1967 Ferrari 330 GTC by Pininfarina
Sold For $500,000Inclusive of applicable buyer's fee.
- One of 598 330 GTCs produced between 1966 and 1968
- Ferrari Classiche Certified; Red Book issued May 2013
- Retains original chassis, engine, gearbox, and body
- Documented by marque historian Marcel Massini
Upon its premiere at the Brussels Salon in January 1964, the 330 GT 2+2 was intended to be the grandest of tourers. It was designed to cruise effortlessly across Europe and was luxuriously appointed to carry its occupants down the autostrada in style and ample performance. As per usual, Ferrari’s engineers kept pushing the envelope in order to create a car that would provide even better performance, as well as luxurious appointments that their discerning clients demanded. Enter the 330 GTC.
The 330 GTC was introduced in Geneva just two years after the 330 GT 2+2, and it embodied the best of both worlds between the comparatively plush 330 GT 2+2 and the more hardcore 275 GTB. The 330 GTC used the same steering, suspension, and transmission as the 275 GTB, and these features, coupled with a wheelbase that was 10 inches shorter than the 330 GT 2+2, made the GTC much more dynamic to drive. Perhaps the most sporting characteristic of the 330 was its engine. The 330 GTC’s Colombo V-12 produced 300 hp and had a top speed of 150 mph, with a 0–60 mph time of under seven seconds. The 330 GTC was no slouch.
Design elements from the car’s ancestors are evident in the bodywork, as the 330’s tail was first used on the 275 GTS, while the front-end styling is reminiscent of the limited-production 500 Superfast. With the shorter wheelbase, the 330 GTC lost its rear seats and gained a rear luggage shelf in its place. Like the beautiful 250 GT Lusso, the 330 GTC had very thin A- and B-pillars, giving the cabin an open feeling and incredible visibility from all angles. At the end of the 330 series’ production run, total numbers for the GTC stood at 598.
The 330 GTC offered was completed in January 1967, the second year of production. Originally finished in Grigio Scuro over Pelle Beige upholstery and Campagnolo wheels, the Ferrari was optioned with left-hand drive and instruments in kilometers. The car was delivered to official dealer M. Gastone Crepaldi S.a.s. and sold new to a Mr. Cofindi of Milan in February 1967. Shortly thereafter he registered the car on Milanese plates MI D 45384. It is unknown how long Mr. Cofindi retained the Ferrari, but it was eventually exported to the United States. Subsequent ownership history is unknown. In 1986 chassis 9449 popped up for sale in the tristate area of New Jersey having been refinished in red. It is believed to have remained in that area until at least the fall of 1999, when it was offered for sale in red over black with Borrani wheels and a rebuilt engine. In May 2013 the 330 GTC received its Ferrari Classiche certification, earning its Red Book which confirmed that the car retained its original chassis, body, engine, and gearbox.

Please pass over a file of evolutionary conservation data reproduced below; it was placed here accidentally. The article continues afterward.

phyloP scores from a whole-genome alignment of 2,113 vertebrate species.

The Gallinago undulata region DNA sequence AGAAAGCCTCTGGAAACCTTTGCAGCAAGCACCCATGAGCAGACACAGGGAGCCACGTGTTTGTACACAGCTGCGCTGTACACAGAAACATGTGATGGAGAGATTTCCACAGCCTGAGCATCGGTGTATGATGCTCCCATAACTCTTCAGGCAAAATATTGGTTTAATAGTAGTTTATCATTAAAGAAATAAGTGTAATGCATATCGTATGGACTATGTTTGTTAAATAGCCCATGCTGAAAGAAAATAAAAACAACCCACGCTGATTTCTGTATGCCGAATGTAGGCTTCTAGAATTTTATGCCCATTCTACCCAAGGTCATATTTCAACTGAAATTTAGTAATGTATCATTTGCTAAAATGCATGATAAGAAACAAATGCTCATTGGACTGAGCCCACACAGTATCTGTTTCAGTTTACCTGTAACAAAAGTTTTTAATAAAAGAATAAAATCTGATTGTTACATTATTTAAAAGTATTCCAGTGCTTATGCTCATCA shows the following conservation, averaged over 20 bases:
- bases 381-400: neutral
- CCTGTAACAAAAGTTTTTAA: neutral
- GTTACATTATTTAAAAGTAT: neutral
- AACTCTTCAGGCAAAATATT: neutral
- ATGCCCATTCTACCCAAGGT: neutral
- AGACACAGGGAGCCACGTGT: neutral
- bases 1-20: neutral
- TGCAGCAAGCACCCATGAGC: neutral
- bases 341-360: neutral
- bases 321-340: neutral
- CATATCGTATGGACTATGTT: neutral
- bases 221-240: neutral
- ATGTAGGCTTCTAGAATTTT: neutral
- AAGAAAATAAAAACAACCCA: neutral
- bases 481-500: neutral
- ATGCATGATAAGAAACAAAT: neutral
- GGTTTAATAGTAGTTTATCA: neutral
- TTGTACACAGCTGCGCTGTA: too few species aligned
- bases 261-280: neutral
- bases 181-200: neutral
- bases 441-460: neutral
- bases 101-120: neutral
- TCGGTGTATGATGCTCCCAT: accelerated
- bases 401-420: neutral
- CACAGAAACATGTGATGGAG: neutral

Today the GTC is finished in red over beige. The exterior is equipped with grille-mounted fog lights, a Talbot driver side-view mirror, and ANSA exhaust tips. It rides on new Michelin XWX radial tires mounted on upgraded Borrani wire wheels. The interior is in wonderful shape, featuring a wood dash housing Veglia Borletti instrumentation, nicely trimmed bucket seats, a wood-rimmed steering wheel, and a Becker Mexico AM/FM/Cassette player. The trunk offers ample storage space and is equipped with a full-size Campagnolo spare.
All in all, this is a very pleasing example of Ferrari’s 330 GTC, one which offers its new owner the chance to drive and enjoy the car as is for many years to come, with the possibility of one day returning it to its original colors.